In this fallen world, the church is under constant scrutiny and attack. Whether it is from societies, governments, or even so-called Christians; we, the “salt of earth,” must be firm and decisive on certain essential points of doctrine. If we are not, we must question whether we deserve to even bear the name of Christ. Why be called Christians when we contradict a basic part of the faith? I have known the Church of the Nazarene to be sound in the basics of Christianity; however, this came into question when I read, “We teach that the Old and New Testaments inerrantly reveal the will of God in all things necessary for our salvation. They are authoritative in all things that relate to faith and Christian practice.” I, too, believe in the plenary inspiration of Scriptures, and therefore, I must believe that God’s Word is inerrant in all things concerning our salvation. Though I agree with this statement, I still find it to be weak in nature. God’s Word is not limited to “inerrancy” only in salvation. If we honestly believe the following verses, we must maintain that Scripture (in its original texts) is veracious in every aspect.

2 Timothy 3:16-17

All Scripture is inspired by God and profitable for teaching, for reproof, for correction, for training in righteousness; so that the man of God may be adequate, equipped for every good work. (NASU)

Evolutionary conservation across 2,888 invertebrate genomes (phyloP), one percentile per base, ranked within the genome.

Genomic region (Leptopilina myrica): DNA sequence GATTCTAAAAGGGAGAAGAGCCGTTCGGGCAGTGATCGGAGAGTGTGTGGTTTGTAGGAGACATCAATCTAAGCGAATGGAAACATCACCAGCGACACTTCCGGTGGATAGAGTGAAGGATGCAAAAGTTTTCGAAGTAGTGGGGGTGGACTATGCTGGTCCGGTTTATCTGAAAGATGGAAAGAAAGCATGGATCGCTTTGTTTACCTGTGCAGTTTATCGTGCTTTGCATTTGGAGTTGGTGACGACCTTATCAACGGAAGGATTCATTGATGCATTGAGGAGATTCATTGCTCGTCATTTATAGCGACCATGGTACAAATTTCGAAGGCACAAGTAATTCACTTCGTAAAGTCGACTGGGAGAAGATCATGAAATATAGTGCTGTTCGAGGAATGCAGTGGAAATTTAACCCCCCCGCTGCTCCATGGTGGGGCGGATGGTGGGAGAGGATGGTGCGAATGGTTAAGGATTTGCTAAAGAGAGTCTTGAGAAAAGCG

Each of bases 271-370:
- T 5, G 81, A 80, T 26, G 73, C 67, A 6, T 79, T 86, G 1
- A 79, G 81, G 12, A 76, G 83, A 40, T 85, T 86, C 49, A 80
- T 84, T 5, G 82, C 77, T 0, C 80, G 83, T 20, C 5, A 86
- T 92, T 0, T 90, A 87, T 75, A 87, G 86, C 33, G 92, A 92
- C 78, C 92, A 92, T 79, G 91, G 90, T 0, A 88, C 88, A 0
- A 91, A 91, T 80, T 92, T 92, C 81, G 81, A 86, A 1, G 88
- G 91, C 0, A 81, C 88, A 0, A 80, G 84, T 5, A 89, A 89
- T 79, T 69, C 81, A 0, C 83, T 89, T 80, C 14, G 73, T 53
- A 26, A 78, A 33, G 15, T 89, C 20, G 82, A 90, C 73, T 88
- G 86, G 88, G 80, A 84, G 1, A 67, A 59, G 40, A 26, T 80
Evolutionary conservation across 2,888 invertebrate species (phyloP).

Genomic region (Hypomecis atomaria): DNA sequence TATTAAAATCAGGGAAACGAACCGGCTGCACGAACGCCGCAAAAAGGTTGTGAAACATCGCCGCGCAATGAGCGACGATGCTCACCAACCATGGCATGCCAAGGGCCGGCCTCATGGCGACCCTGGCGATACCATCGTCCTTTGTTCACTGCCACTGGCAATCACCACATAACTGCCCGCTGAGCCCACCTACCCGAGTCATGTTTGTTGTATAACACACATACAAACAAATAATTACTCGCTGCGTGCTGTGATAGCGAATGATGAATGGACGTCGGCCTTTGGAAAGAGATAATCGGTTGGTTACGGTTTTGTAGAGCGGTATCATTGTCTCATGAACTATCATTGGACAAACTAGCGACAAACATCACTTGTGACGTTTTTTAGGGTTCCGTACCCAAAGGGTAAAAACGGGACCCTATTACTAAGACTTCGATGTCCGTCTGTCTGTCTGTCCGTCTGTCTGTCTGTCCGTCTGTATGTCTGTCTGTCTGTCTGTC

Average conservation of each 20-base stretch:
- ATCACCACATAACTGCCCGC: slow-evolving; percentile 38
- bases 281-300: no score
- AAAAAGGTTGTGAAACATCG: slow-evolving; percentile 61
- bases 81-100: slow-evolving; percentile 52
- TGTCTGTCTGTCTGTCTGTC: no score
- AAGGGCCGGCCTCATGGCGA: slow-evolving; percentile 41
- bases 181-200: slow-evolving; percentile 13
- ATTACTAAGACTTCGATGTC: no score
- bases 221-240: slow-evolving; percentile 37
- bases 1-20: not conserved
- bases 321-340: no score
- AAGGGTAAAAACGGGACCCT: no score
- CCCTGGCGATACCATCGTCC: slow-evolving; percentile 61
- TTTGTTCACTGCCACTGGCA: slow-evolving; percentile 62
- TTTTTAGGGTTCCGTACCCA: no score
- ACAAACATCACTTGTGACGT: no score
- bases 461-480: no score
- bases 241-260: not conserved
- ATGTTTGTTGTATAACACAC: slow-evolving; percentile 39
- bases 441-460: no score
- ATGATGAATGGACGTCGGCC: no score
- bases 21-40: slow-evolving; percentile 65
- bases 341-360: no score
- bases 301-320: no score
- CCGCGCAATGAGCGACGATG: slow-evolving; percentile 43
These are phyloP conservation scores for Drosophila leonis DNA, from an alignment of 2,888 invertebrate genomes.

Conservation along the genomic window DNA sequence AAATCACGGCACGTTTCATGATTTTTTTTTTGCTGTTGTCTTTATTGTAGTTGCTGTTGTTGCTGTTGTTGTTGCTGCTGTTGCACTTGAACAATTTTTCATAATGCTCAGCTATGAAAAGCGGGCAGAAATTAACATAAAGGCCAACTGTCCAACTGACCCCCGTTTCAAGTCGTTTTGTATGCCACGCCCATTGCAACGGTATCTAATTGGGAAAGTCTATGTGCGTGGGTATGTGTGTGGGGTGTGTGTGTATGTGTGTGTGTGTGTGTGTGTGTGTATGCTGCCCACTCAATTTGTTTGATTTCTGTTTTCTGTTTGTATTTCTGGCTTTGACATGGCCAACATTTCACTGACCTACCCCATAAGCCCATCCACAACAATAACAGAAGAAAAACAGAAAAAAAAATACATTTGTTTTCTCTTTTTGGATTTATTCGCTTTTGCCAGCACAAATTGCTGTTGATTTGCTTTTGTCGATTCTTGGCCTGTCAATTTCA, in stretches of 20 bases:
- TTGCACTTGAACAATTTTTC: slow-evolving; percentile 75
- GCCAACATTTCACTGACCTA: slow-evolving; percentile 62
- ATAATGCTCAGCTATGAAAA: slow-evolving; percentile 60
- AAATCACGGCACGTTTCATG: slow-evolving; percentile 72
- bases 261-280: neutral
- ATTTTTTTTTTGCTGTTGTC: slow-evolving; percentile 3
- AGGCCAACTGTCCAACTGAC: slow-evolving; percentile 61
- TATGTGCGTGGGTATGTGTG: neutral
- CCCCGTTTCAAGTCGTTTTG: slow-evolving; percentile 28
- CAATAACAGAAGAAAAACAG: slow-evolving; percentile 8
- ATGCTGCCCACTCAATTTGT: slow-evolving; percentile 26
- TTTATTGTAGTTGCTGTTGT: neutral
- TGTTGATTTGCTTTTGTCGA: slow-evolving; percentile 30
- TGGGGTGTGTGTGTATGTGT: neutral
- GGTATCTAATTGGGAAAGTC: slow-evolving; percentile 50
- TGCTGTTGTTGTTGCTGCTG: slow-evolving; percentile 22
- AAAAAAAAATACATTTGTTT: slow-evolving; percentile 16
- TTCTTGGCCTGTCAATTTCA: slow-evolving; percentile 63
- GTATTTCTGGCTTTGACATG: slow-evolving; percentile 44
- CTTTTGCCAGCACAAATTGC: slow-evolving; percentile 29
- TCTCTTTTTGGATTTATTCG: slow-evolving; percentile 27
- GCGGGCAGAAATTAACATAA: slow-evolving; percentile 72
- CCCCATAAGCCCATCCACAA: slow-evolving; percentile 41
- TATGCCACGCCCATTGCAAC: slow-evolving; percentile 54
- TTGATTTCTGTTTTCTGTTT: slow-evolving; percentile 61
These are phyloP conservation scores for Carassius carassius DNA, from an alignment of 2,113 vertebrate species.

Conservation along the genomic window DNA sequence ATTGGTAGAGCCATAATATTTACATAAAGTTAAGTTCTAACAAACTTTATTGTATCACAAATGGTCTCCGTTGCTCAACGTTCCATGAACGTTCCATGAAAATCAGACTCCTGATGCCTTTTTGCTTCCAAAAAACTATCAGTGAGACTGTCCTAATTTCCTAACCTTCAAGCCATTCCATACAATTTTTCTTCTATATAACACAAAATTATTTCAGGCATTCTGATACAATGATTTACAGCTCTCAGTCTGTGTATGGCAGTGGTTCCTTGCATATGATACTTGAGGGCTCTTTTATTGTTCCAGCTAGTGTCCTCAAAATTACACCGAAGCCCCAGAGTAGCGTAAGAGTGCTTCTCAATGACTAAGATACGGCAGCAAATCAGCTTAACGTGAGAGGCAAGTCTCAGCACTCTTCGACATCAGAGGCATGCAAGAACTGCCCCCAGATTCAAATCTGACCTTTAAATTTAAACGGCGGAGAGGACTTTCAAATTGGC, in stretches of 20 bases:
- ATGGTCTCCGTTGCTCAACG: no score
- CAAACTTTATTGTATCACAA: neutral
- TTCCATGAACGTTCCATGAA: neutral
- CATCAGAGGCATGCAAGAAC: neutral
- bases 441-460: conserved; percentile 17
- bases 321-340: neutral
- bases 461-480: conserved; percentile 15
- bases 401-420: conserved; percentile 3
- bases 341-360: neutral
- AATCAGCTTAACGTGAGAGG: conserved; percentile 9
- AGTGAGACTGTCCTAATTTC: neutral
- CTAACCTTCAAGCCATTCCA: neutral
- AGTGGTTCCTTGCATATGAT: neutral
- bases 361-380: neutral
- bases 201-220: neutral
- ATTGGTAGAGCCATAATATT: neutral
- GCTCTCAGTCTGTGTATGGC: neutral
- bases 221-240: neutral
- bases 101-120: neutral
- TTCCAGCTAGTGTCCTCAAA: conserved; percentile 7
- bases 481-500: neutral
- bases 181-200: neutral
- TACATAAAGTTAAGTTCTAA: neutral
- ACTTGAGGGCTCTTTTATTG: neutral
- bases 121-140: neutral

2 Peter 1:20-21

But know this first of all, that no prophecy of Scripture is a matter of one’s own interpretation, for no prophecy was ever made by an act of human will, but men moved by the Holy Spirit spoke from God. (NASU)

God inspired the Scriptures entirely, and we must hold fast to the principle that God is perfect in all His works, in regards to anything. He did not even allow a man’s interpretation, will, or opinion to enter His Word. Jesus and the apostles were shown to be quoting Scripture on numerous occasions, each time as being authoritative. Why shouldn’t they quote Scriptures? They are perfect as its Author is perfect. Consider God’s goodness and perfection from His Word!

Matthew 5:48

Therefore you are to be perfect, as your heavenly Father is perfect.”‘ (NASU)

Psalms 19:7-8

The law of the LORD is perfect, restoring the soul; The testimony of the LORD is sure, making wise the simple. The precepts of the LORD are right, rejoicing the heart; The commandment of the LORD is pure, enlightening the eyes. (NASU)

James 1:17-18

Every good thing given and every perfect gift is from above, coming down from the Father of lights, with whom there is no variation or shifting shadow. (NASU)

Deuteronomy 32:4

The Rock! His work is perfect, For all His ways are just; A God of faithfulness and without injustice, Righteous and upright is He.” (NASU)

If we truly believe that God is perfect in His nature, we must contend that His works are unquestionably perfect. It is insane to suggest that the Perfect would do something imperfect. For this reason, we must conclude that God’s Word is the inerrant truth in every aspect. There can be no compromise or middle ground. This leaves the University’s statement in a weak and possibly troublesome position. This is not their fault entirely; the denomination has allowed this through the weakness of their own statement of beliefs. Examine the Church of the Nazarene’s statement for yourself.